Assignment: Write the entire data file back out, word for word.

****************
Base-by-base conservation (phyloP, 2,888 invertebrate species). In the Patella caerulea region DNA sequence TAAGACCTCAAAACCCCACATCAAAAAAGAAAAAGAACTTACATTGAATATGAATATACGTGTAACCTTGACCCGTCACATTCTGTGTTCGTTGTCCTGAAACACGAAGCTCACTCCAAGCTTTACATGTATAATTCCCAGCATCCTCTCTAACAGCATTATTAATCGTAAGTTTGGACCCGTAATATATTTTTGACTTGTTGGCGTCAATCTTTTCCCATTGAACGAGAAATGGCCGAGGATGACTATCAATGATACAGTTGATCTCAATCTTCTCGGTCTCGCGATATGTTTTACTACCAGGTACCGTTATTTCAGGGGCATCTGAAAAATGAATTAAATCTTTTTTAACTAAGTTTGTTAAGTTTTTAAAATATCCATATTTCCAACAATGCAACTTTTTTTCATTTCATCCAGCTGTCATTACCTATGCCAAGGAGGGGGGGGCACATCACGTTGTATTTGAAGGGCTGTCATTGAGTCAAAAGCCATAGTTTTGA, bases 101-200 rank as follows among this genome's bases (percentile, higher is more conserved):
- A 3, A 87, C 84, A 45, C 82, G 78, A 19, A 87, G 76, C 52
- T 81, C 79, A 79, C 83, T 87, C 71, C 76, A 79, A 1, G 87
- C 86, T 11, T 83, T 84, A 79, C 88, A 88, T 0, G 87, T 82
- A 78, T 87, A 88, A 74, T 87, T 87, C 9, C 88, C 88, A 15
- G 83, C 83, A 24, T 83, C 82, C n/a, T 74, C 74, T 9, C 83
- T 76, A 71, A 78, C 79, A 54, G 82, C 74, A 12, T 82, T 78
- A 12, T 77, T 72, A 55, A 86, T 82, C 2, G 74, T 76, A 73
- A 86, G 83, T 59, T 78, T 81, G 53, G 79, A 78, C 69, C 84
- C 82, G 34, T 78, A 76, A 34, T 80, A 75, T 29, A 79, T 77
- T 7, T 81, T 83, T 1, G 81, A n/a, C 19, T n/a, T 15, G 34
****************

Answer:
Base-by-base conservation (phyloP, 2,888 invertebrate species). In the Patella caerulea region DNA sequence TAAGACCTCAAAACCCCACATCAAAAAAGAAAAAGAACTTACATTGAATATGAATATACGTGTAACCTTGACCCGTCACATTCTGTGTTCGTTGTCCTGAAACACGAAGCTCACTCCAAGCTTTACATGTATAATTCCCAGCATCCTCTCTAACAGCATTATTAATCGTAAGTTTGGACCCGTAATATATTTTTGACTTGTTGGCGTCAATCTTTTCCCATTGAACGAGAAATGGCCGAGGATGACTATCAATGATACAGTTGATCTCAATCTTCTCGGTCTCGCGATATGTTTTACTACCAGGTACCGTTATTTCAGGGGCATCTGAAAAATGAATTAAATCTTTTTTAACTAAGTTTGTTAAGTTTTTAAAATATCCATATTTCCAACAATGCAACTTTTTTTCATTTCATCCAGCTGTCATTACCTATGCCAAGGAGGGGGGGGCACATCACGTTGTATTTGAAGGGCTGTCATTGAGTCAAAAGCCATAGTTTTGA, bases 101-200 rank as follows among this genome's bases (percentile, higher is more conserved):
- A 3, A 87, C 84, A 45, C 82, G 78, A 19, A 87, G 76, C 52
- T 81, C 79, A 79, C 83, T 87, C 71, C 76, A 79, A 1, G 87
- C 86, T 11, T 83, T 84, A 79, C 88, A 88, T 0, G 87, T 82
- A 78, T 87, A 88, A 74, T 87, T 87, C 9, C 88, C 88, A 15
- G 83, C 83, A 24, T 83, C 82, C n/a, T 74, C 74, T 9, C 83
- T 76, A 71, A 78, C 79, A 54, G 82, C 74, A 12, T 82, T 78
- A 12, T 77, T 72, A 55, A 86, T 82, C 2, G 74, T 76, A 73
- A 86, G 83, T 59, T 78, T 81, G 53, G 79, A 78, C 69, C 84
- C 82, G 34, T 78, A 76, A 34, T 80, A 75, T 29, A 79, T 77
- T 7, T 81, T 83, T 1, G 81, A n/a, C 19, T n/a, T 15, G 34